What Does a Neonatal Nurse Do?
What are the typical responsibilities of a Neonatal Nurse?
The typical responsibilities of a Neonatal, or Neonatal Intensive Care Unit (NICU), nurse are the day-to-day care of critically ill babies. There is a range of patient acuity, from babies who are close to discharge (commonly referred to as grower-feeders), to incredibly sick and unstable patients on advanced life support.
We take vital signs, ensure proper thermoregulation, draw labs, perform head-to-toe assessments, feed patients, and act as the eyes and ears of the providers, watching for very subtle changes in condition that could signify a decline in patient status.
The National Association of Neonatal Nurses also has some more information on the more technical or logistical side of the role.
Side note: Are NICU Nurses and Neonatal Nurses the same thing? If you’re getting really technical, then no. Neonatal just refers to a newborn, so that could be NICU or it could just be a newborn nursery. That said, there aren’t a lot of places that still have a dedicated newborn nursery with nurses who work only there, so the terms are loosely interchangeable.
What should nurses entering this specialty expect to encounter on a regular basis?
Nurses should expect to encounter babies, of course, but along with that comes the families. You are not only caring for a sick infant, but their brand new parents, who likely did not anticipate a NICU stay. Your patient is not only the baby in the bed, but their caregivers as well.
A “typical day” in the NICU can vary greatly from hospital to hospital, depending on what level the unit has been designated—Level I being the least critical (a typical newborn nursery), and Level IV being high-acuity, medically complex cases (many children’s hospitals). Most units will have patient ratios of 1 nurse to 2-3 babies, though the patient load will vary depending on the acuity of the babies.
My experience as a Neonatal Nurse
My first exposure to the NICU was visiting my baby cousin right after she was born. After a job shadow as a junior in high school, I knew I was hooked. I began working in the NICU as an intern my final semester of college, where I accepted a job offer as a new grad.
After that, I moved to a large children’s hospital that sees anything from micro-preemies to very sick term babies on ECMO (and everything in between). After 2 years there, I spent 2.5 years as a travel nurse in Level II-IV units before coming back to my home hospital to work PRN alongside my job at Trusted.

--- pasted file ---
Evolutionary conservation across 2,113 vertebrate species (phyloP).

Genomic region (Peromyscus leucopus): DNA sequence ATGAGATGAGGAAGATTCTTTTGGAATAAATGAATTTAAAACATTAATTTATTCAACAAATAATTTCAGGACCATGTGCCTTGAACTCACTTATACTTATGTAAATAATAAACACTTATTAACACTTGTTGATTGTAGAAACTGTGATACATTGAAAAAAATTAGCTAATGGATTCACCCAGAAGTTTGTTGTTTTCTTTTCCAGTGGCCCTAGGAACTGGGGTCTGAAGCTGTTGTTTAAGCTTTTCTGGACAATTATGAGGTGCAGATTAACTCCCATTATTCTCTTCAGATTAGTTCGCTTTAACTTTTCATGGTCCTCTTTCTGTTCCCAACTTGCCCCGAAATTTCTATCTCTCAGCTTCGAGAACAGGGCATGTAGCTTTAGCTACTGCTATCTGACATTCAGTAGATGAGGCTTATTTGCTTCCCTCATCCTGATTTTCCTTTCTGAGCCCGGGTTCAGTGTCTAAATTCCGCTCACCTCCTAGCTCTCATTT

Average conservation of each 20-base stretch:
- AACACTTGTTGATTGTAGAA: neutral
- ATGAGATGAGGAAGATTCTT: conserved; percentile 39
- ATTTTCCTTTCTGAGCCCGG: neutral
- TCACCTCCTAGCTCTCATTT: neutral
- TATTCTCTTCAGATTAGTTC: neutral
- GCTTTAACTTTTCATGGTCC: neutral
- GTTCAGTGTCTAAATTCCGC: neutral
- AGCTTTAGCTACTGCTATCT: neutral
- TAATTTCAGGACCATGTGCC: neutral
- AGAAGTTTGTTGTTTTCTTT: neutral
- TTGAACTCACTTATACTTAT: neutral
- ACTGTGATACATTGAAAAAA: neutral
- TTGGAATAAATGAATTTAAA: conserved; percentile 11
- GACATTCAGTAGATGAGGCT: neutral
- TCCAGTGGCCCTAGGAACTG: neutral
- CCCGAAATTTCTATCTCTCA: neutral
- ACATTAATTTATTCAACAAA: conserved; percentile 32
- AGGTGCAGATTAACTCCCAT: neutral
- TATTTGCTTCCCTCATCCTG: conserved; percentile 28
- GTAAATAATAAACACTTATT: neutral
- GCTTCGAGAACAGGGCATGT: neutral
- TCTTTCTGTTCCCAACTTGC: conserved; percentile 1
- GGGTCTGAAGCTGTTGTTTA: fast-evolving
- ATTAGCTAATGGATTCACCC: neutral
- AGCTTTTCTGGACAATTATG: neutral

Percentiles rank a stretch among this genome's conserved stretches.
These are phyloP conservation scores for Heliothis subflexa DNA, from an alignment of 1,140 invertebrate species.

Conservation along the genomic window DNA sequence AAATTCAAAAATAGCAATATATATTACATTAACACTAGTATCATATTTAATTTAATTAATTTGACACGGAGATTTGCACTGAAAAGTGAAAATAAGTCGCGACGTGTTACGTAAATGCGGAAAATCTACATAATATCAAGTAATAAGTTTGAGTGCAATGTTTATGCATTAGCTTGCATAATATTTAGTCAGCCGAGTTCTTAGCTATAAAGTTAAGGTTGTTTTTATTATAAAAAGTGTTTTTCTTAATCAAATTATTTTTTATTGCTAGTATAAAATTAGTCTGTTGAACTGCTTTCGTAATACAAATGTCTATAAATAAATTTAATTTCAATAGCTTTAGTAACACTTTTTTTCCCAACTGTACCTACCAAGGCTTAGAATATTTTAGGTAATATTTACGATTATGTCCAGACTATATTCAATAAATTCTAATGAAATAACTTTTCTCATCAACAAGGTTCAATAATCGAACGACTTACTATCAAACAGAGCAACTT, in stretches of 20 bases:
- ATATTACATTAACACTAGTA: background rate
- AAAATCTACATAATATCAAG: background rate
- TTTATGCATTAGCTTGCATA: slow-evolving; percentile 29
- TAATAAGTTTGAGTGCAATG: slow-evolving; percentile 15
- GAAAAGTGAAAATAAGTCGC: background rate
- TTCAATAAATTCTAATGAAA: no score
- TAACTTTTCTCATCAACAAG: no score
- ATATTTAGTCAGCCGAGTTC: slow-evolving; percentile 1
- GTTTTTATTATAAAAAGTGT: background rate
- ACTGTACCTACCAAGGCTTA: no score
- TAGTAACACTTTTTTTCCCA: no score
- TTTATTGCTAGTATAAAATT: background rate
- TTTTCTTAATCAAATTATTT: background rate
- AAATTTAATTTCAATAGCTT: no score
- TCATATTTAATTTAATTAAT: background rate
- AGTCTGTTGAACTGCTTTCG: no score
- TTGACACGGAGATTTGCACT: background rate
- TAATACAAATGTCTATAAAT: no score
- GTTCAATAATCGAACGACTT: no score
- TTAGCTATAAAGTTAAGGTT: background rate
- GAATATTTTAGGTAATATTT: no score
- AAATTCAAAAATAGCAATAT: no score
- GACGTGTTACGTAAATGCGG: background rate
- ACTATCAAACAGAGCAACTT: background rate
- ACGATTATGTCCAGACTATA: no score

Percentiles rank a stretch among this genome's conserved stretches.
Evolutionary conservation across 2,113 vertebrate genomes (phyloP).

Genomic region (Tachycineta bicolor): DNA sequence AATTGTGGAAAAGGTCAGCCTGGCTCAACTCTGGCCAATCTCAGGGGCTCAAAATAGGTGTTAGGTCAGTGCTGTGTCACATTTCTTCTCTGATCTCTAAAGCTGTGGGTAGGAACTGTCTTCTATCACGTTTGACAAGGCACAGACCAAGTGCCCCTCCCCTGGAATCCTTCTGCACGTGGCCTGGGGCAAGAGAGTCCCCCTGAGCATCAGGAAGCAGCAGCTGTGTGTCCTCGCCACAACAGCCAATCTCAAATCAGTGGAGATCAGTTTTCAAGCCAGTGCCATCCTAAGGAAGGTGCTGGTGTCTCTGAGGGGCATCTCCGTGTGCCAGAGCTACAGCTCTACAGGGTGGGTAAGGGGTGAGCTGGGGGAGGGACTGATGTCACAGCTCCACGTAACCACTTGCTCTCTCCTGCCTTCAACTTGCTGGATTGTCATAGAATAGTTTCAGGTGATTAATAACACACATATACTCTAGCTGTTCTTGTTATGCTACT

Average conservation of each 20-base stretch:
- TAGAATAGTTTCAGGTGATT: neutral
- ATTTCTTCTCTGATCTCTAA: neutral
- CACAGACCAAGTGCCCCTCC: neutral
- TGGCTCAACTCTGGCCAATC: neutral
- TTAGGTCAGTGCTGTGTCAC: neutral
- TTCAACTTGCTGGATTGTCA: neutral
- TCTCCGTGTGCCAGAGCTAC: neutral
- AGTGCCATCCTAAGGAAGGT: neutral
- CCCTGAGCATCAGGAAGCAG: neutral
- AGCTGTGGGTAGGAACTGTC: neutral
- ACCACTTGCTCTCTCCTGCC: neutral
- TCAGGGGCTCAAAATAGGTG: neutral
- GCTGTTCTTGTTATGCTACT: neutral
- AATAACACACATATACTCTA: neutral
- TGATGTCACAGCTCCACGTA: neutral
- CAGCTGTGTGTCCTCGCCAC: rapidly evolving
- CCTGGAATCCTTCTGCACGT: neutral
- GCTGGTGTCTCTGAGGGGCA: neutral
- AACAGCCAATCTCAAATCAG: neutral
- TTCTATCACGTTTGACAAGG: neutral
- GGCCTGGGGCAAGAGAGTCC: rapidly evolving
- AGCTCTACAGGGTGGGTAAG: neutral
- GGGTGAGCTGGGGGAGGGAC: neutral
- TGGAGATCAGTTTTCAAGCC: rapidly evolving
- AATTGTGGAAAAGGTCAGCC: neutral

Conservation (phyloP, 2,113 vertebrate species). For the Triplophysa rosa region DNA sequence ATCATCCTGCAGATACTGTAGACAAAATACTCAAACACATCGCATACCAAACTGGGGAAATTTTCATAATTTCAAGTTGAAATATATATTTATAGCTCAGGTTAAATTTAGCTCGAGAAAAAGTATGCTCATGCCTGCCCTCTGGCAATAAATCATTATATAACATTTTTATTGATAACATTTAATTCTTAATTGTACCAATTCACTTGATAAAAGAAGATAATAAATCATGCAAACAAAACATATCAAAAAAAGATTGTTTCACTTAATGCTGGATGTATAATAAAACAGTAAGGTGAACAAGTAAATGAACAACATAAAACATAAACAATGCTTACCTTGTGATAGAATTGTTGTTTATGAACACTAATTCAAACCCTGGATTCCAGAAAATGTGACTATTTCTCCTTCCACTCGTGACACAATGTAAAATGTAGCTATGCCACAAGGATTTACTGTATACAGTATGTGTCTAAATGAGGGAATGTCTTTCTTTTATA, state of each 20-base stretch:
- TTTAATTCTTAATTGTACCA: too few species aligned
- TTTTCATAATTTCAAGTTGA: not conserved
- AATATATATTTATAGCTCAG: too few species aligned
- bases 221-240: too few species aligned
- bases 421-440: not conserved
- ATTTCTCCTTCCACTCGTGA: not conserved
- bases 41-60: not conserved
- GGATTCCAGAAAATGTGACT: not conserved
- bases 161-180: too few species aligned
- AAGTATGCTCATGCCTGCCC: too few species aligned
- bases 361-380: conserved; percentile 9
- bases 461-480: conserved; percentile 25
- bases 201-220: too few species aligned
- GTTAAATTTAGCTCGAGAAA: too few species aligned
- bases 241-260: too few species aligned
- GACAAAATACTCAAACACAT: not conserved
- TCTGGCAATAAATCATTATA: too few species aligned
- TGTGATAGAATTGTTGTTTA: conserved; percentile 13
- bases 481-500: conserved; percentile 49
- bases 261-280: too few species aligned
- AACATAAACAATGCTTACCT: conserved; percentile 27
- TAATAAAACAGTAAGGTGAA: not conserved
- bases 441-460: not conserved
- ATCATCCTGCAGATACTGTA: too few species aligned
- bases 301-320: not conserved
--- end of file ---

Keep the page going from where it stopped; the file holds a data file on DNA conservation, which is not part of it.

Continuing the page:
What are some of the benefits of working as a Neonatal Nurse?
I could list the benefits of being a Neonatal Nurse all day long—the smells and messes are small, the “combative” patients don’t tend to hurt you, patients that yell can be quieted with a pacifier or a bottle, plus you get to snuggle babies from time to time. You get to be a part of a lot of birthdays and milestone celebrations, and it’s the best feeling ever to finally send a baby home with their family.
The thing I love the most about being a NICU nurse, tough, is the wide variety of conditions that I see. Where adults typically have dedicated Cardiovascular, Surgical, or Neurological ICUs, the NICU sees all of those subspecialties in one unit.
We get the opportunity to get familiar with disease processes affecting all body systems, sometimes all within the same baby.
What are some of the not-so-great parts of working as a Neonatal Nurse?
Not all families make caring for their baby easy. Some feel that they know more than the medical team and make providing proper care difficult, and there are some very complex social situations that the team has to help the family members navigate.
Being a NICU nurse can also be very emotionally draining. With very sick babies, there is the reality that not all of them will make it. While it’s always an incredible honor to be part of the end of a patient’s life, when it’s a baby, it can be extremely distressing and difficult to cope with, especially early on in your career. (This can often lead to some recurrent feelings—and symptoms—of moral injury or compassion fatigue.)
I take a special interest in the particularly complicated babies, so I have lost my fair share of patients. There are a few babies that I hold close to my heart, and my experiences with their families have played a major part in shaping me into the nurse, and person, that I am today.
Share your favorite piece of advice for nursing new grads or students looking to become a Neonatal Nurse
My favorite piece of advice for anyone looking to become a NICU nurse is to take every opportunity you can to job shadow! It can be an intense environment, but it can also be so much fun and full of joy. Also, be sure to start developing time management skills early on, and remember that attention to detail is exceedingly important with these little ones.
Also, brush up on your arts and crafts skills. With all of the unknowns of a NICU stay, and the grief of not having a “normal” newborn experience, it’s really meaningful to parents to do those little things to make life in the unit a little brighter.
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